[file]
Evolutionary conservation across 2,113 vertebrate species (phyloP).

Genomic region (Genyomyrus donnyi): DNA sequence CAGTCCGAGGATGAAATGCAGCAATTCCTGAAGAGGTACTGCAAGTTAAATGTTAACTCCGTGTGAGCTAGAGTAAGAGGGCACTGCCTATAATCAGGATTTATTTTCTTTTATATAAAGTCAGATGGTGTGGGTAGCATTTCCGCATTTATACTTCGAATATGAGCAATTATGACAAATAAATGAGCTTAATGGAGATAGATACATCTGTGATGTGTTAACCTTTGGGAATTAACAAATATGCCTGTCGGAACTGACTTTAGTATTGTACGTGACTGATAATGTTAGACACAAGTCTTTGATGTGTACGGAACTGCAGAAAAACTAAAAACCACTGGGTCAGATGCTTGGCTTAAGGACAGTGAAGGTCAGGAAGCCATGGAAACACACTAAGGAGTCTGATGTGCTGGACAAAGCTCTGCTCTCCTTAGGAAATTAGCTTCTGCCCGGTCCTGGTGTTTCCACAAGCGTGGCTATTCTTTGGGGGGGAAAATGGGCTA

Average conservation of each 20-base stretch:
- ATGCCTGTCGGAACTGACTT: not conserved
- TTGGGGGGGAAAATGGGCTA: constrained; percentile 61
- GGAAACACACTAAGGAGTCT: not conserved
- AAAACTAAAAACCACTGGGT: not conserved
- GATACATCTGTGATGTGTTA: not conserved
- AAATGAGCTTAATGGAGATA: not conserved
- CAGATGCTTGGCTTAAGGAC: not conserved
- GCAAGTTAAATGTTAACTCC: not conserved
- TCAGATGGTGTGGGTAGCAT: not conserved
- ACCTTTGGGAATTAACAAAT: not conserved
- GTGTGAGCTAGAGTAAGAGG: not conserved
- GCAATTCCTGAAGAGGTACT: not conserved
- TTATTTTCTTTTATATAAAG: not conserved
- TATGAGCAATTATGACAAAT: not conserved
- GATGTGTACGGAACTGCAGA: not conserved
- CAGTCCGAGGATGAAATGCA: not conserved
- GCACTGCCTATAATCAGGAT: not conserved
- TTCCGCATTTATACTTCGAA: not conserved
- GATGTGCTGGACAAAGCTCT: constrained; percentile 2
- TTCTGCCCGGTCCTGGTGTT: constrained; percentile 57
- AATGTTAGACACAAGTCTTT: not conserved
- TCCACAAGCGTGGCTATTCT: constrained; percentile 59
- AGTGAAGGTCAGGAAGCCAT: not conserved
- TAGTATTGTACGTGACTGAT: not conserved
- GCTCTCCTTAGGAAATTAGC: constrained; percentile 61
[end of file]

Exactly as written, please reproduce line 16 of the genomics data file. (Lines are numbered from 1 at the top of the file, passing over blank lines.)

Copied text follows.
- TTATTTTCTTTTATATAAAG: not conserved